We used nested clade phylogeographic analysis (NCPA) of mitochondrial DNA sequence data to examine the processes contributing to population structure in naked mole-rats. We examined sequence variation in the (1097 bp) control region D-loop of the mitochondrial genome in 303 individuals from 174 colonies of naked mole-rats (Heterocephalus glaber) located mainly within an 870 km2 area in Meru National Park, Kenya. Four rivers were found to be correlated to a significant fragmentation inference in the NCPA. The largest pairwise divergence between haplotypes from populations separated by rivers was 2.74%, which was well over half of the divergence reported between the extremes of the distribution from southern Ethiopia to southern Kenya (4.6%). However, the size of the river (measured in current discharge) was not a good predictor of the amount of sequence divergence between populations separated by a river. It appears that a large-scale historical fragmentation event may have conflated fragmentation patterns on a smaller scale, when recent colonization and range expansion brought two old lineages together at a location with a relatively small river separating them.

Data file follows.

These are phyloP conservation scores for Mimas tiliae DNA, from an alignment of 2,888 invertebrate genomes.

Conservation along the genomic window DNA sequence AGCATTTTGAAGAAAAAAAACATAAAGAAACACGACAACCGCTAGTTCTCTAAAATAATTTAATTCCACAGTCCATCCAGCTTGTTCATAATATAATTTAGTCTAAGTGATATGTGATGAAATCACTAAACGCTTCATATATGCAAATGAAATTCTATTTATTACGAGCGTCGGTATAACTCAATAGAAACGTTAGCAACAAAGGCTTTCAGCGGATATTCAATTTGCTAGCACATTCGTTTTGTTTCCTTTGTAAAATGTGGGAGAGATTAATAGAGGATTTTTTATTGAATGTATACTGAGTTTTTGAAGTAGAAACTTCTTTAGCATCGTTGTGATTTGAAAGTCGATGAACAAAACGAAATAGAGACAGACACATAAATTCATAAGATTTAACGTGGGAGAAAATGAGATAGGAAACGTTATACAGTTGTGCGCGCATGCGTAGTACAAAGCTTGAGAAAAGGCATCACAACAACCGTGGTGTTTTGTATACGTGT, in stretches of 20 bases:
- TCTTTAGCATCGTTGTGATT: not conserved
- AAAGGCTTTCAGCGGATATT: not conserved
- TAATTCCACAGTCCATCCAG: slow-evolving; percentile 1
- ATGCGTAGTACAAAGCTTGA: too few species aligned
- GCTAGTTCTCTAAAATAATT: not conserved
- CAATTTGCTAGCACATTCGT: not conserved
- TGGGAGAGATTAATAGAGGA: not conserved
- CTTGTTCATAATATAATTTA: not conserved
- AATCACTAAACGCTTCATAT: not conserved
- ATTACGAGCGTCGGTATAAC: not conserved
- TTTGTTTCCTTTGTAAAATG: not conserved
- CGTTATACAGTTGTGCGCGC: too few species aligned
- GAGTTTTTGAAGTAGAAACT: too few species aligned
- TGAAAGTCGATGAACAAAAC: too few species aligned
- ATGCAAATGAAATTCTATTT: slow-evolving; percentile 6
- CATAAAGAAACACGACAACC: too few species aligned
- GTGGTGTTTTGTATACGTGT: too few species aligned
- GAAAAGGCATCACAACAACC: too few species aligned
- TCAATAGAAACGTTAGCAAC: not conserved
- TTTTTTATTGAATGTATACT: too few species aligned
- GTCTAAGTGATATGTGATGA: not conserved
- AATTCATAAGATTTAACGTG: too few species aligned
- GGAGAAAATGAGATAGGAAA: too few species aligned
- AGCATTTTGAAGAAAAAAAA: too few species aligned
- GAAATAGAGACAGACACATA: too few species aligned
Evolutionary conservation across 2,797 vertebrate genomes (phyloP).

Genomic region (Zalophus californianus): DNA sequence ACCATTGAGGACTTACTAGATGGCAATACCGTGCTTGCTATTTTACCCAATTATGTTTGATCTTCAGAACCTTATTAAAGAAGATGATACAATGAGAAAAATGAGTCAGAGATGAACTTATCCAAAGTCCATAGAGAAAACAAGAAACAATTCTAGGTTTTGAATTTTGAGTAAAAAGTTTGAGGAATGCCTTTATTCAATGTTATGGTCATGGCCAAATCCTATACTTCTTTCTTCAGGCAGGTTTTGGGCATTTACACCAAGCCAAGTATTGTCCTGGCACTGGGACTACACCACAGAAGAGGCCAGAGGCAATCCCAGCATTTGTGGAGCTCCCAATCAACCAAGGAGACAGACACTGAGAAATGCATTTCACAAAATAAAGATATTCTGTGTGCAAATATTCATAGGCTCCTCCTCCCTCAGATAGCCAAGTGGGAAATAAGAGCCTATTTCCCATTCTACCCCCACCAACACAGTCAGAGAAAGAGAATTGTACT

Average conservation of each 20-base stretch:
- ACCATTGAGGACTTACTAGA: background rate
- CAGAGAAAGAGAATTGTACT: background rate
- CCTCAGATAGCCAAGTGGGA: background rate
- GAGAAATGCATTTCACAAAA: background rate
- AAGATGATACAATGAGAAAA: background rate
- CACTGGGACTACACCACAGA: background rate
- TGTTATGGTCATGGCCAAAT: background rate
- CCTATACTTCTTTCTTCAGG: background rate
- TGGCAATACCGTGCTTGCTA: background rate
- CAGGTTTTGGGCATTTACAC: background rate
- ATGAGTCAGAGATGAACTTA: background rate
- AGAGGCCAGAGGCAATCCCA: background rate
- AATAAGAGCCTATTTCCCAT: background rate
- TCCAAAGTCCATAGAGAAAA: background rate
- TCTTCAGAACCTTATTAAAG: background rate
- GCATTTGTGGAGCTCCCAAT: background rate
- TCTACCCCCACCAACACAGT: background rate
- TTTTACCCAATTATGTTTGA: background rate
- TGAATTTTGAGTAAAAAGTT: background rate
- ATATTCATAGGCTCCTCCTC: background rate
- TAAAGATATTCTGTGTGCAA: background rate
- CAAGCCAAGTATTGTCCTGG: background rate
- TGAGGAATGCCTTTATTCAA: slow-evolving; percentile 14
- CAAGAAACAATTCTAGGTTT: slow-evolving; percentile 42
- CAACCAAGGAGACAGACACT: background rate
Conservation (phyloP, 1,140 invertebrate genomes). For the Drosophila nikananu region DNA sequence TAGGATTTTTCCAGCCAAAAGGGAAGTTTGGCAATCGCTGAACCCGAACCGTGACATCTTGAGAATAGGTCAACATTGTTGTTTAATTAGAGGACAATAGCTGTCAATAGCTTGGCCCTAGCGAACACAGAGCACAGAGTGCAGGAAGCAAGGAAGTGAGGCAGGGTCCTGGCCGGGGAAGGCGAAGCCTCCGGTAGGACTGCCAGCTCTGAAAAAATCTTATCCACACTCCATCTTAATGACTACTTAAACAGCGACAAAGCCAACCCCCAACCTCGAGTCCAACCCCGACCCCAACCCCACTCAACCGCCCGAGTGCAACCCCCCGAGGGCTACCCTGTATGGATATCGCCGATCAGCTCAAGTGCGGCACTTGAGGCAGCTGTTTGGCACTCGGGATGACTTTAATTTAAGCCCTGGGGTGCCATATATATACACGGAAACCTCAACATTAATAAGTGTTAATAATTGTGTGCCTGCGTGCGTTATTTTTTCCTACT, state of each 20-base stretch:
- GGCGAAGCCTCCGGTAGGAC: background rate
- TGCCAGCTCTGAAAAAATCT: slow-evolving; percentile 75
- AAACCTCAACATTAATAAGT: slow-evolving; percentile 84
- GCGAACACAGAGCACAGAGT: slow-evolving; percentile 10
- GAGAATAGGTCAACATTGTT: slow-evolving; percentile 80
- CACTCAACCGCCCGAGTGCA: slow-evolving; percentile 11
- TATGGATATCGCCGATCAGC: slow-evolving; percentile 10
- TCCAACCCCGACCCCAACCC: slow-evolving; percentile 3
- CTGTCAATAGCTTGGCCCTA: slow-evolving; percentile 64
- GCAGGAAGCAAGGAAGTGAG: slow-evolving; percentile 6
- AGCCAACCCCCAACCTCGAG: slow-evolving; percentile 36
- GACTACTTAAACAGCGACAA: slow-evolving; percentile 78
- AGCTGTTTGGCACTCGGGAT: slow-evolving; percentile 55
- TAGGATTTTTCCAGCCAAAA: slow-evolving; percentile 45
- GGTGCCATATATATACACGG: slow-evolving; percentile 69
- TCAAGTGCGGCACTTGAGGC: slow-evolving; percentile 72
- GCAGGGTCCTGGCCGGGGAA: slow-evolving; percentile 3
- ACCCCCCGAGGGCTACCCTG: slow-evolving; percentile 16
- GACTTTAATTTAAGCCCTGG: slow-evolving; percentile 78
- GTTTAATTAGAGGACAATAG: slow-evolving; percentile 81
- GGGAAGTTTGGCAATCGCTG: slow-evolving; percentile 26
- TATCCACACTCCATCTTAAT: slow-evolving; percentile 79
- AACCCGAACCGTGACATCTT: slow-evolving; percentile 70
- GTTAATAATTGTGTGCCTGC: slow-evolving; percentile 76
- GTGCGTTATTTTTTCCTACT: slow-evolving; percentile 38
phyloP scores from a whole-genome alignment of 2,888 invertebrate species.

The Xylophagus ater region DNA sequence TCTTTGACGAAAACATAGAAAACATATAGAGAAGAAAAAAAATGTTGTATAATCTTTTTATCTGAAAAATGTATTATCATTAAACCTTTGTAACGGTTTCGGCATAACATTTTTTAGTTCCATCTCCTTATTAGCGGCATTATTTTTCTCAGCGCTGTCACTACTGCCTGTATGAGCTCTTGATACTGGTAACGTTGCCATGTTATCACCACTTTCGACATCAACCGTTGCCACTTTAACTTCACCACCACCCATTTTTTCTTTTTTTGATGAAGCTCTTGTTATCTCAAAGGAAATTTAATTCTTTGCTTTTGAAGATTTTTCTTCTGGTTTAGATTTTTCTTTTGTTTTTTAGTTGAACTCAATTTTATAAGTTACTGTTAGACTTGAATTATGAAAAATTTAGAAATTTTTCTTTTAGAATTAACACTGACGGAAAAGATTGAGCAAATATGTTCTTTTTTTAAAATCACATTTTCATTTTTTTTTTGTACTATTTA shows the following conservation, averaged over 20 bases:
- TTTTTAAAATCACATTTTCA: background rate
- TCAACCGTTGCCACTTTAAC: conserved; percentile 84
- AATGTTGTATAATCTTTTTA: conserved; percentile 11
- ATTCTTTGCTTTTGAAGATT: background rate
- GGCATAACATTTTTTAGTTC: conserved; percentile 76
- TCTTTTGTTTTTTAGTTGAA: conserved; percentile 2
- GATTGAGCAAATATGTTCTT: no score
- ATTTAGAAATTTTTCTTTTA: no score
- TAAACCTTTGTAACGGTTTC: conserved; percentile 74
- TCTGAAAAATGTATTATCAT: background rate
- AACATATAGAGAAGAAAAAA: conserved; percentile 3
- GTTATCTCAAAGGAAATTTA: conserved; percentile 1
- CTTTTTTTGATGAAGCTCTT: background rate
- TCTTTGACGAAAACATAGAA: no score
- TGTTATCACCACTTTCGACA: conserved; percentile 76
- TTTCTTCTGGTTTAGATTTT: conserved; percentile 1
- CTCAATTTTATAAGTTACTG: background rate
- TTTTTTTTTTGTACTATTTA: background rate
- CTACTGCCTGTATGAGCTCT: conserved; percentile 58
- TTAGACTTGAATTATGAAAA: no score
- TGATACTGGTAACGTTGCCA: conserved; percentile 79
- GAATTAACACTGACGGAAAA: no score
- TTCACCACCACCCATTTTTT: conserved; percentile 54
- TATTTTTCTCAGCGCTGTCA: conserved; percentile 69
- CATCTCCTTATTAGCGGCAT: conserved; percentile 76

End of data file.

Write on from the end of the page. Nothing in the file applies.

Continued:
Bibliographical noteFunding Information:
Thanks to the Saint Louis Zoo for supporting this project through an FRC Grant to JH and SB.
Copyright © 2022 Hess, Braude, Ingram and Templeton.
- genetic structure
- naked mole-rat
- nested clade analysis
ASJC Scopus subject areas
- Ecology, Evolution, Behavior and Systematics